Oahu, Hawaii: Scenes from the Aulani Disney Resort

Somehow, perhaps because the holidays are flying at us faster than ever, our summer vacation already feels like far too long ago! And yet I’m just getting around to editing the photos. There are worse things, of course, than rehashing memories of tropical islands in the middle of October, but I apologize if this does feel a little out of order.

We were fortunate to find ourselves with another chance to return to the Aulani this past August—Aron’s family have a timeshare there, and so we joined his parents, his sister and her family (visiting from Germany) for four nights after our stay on Kauai. The resort is on the western side of the island, set in one of a series of four small lagoons that make up an area called Ko’Olina—near the town of Kapolei.

I’ve written two past travelogues (our first stay and an update) with all of my impressions as well as some of the tips I gleaned for a stay at the Disney resort, should you be planning a stay, so rather than repeat too much here I thought I’d mostly share some photos and highlights…

The kids were absolutely thrilled to come back to “the best hotel in the world,” and to reunite with cousins and grandparents. They also especially love the little necklaces and leis and all of the alohas that come with that.

We all dropped our bags while the room was readied and went straight for the pools. Aron and I also discovered how much we like MaiTais when the balance of orgeat and dark rum is just right.

On our first day, we joined the whole family for a character breakfast and buffet. As I’d noted last time, the Disney factor of the resort is, for the most part, subtle—characters occasionally passing by on their way to a meet-and-greet, but you have to seek them out if you want to be near them. This is a really nice way to do that. All of the kids—even our 14-year-old nephew—still really enjoy the characters, and Hudson and Skyler were hugging and hi-fiving to their heart’s content.

After breakfast, the kids went off to Aunty’s Beach House—the kids’ club at the Aulani—and Aron and I walked over to the Four Seasons next door to sample their mai tais and shop in their gift shops.

I didn’t buy anything, but they had some really fun and tempting options.

Even though it’s just next door to the Aulani, it felt like a special midday getaway. We decided to do exactly the same thing the following day when the kids went back to Aunty’s again.

When we rejoined with the kids, they were ready to head straight to the pool—and to Rainbow Reef, a swimmable aquarium (filled with real fish). But at 77 degrees, it is definitely a bit chilly, and no one lasted very long, so we’ll try not to think in terms of cost-per-minute. Making memories, damnit!

Their cousins had day trips planned (to Waikiki and to the North Shore), but we’d usually rejoin in the afternoon for some beach play and lazy river rafting. Well, we were lazy—the kids would race and swim and lap us like the wild animals they are.

Skyler has become a good swimmer and was tall enough to stand almost anywhere, so she loved how much more independent she got to be in the pools. In fact, she really surprised us when she volunteered to go in the tallest (and darkest) tube slide by herself! Aron and I looked at each other after she shot off like, “was that our daughter?!”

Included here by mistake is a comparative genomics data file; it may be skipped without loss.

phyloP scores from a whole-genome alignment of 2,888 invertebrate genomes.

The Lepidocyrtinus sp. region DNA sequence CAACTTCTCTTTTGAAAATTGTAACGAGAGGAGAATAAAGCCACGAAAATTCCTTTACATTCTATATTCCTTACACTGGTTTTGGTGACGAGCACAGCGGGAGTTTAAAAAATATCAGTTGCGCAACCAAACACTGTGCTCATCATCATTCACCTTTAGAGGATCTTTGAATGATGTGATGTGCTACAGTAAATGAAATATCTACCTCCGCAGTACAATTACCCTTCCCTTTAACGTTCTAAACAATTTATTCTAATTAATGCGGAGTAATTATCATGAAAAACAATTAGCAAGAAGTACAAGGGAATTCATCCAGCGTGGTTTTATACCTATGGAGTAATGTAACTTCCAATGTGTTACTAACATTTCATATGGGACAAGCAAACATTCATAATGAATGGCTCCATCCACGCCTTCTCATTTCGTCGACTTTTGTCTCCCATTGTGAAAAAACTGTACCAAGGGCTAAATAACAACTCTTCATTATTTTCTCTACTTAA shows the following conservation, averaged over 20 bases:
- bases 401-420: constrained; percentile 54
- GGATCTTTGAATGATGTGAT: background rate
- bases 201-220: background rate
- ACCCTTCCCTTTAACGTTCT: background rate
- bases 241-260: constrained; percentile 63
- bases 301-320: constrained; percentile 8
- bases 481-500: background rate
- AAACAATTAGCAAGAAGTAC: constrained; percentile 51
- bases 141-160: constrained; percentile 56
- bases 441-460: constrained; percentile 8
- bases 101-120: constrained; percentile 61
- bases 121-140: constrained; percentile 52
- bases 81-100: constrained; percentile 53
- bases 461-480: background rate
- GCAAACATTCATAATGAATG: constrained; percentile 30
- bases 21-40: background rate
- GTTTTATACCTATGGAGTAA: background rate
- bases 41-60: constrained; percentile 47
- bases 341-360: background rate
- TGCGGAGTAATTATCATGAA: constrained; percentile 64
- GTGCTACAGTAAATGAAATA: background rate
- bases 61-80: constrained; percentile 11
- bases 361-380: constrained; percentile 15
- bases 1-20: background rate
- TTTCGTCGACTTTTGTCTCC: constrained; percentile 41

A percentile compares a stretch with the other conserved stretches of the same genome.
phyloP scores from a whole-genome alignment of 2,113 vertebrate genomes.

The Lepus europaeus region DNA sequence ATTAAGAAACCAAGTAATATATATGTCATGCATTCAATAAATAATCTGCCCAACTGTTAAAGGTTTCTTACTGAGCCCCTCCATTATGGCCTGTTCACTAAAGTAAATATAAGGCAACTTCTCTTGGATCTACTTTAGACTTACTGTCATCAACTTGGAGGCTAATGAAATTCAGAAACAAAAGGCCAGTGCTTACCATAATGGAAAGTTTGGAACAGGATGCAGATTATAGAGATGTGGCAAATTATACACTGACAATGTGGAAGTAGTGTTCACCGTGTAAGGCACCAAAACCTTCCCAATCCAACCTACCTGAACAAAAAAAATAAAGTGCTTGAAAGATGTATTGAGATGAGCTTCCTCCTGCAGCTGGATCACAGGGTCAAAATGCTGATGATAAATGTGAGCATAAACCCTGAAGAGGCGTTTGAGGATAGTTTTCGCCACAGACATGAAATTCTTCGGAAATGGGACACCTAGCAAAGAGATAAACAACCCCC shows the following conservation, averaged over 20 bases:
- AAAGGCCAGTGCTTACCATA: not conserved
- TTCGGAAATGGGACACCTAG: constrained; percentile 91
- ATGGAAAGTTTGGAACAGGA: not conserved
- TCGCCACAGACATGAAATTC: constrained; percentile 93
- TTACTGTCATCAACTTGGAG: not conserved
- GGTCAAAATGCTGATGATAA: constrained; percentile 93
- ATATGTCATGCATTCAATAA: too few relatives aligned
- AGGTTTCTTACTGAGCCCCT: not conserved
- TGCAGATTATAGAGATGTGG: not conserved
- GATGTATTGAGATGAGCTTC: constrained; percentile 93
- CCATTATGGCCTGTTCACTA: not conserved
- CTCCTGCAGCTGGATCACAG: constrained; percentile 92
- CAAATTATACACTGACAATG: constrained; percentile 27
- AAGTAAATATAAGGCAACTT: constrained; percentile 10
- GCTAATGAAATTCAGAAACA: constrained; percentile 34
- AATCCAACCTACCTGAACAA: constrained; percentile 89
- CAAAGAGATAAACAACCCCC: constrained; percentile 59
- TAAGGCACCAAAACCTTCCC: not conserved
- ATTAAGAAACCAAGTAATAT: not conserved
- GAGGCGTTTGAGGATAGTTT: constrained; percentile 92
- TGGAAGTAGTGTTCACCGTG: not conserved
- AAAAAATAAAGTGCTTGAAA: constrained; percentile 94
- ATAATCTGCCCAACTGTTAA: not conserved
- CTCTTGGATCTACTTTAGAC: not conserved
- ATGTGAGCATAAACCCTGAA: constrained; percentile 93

She was always in sight, of course, but I also really appreciated all of the lifeguards everywhere. Hudson was allowed a lot more free range when he was with his cousins (ages 10 and 14), and it’s not the easiest place to coordinate with everyone, so their presence is really valued.

We tended to have breakfasts in our room, lunches by the pool, and dinners with the whole family. We were really happy to see that the menu had extended to include açai bowls and poke bowls since our last visit–something I’d specifically complained that I thought was missing before, as they’re often a highlight of eating on the islands. But we must say that we were really disappointed by how much single-use plastic was still used. If you go, I encourage you to add your complaints and let them know that recycling isn’t enough. The resort prides themselves on many of their environmental practices, so I’m not sure how this fits in and I was often distracted by the sight of how many single-use plastic items our one family was served at each meal.

On one night, we crossed the street to eat at Monkeypod—it’s a favorite of everyone’s.

On another we met for the Aulani luau. It was the first time we’d attended this one and they put on such a wonderful show! There were so many activities for everyone beforehand, which really made it especially fun. Both Hudson and Skyler had really hoped to get to make a lei, and loved the flower bracelets.

And the tattoos.

And mashing taro to make poi, and trying their hand at the ukulele.

The food was delicious, and the show itself was wonderful. Of course the fire dancing was the favorite. It was definitely a highlight of the stay.

We spent our last day doing more of the same. Pools and beach-time, as well as a few of the other activities—like the scavenger hunt for kids and listening to the storyteller at the fire pit—and then gathered for a last meal at ‘Ama’Ama, the resort’s beachside restaurant. It’s especially nice to watch the sun set from its tables.

And it’s an especially nice place to celebrate family. What a treat to get to share this together—a wonderful end to our week on these beautiful islands!

Have you been? What did I miss?

Previously on this trip: Kauai 

Previously on Oahu: Island travelogue, a weekend in Waikiki, the North Shore, and a more detailed stay at the Aulani

Also: Maui! 

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